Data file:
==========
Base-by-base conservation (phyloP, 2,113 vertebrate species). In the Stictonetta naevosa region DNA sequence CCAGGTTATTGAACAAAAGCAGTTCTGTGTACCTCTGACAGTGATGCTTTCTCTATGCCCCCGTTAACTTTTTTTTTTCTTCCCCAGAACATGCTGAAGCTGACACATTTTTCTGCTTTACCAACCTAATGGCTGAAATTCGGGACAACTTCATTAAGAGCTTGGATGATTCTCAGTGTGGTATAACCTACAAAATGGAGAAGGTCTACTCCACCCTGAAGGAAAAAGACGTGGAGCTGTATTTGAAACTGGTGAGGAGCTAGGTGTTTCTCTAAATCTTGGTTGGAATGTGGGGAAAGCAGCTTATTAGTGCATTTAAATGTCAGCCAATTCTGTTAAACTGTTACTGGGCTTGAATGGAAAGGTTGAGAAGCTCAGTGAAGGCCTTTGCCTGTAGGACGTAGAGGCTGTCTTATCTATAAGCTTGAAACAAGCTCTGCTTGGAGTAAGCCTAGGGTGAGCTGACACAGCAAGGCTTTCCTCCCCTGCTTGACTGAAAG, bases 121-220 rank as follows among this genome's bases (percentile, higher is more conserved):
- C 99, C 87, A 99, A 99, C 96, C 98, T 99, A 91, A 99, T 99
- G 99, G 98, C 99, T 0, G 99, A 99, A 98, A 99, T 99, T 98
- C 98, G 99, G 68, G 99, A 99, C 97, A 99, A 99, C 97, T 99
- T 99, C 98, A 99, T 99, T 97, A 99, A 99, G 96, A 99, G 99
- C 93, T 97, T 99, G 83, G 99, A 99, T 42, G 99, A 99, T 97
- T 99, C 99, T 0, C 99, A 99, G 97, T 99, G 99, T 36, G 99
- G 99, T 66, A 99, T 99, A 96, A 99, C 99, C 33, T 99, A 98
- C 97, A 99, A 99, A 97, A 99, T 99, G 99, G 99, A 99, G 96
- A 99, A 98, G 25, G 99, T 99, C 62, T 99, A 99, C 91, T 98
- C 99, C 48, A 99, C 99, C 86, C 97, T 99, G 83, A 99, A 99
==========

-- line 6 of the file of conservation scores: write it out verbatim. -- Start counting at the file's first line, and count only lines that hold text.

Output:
- C 93, T 97, T 99, G 83, G 99, A 99, T 42, G 99, A 99, T 97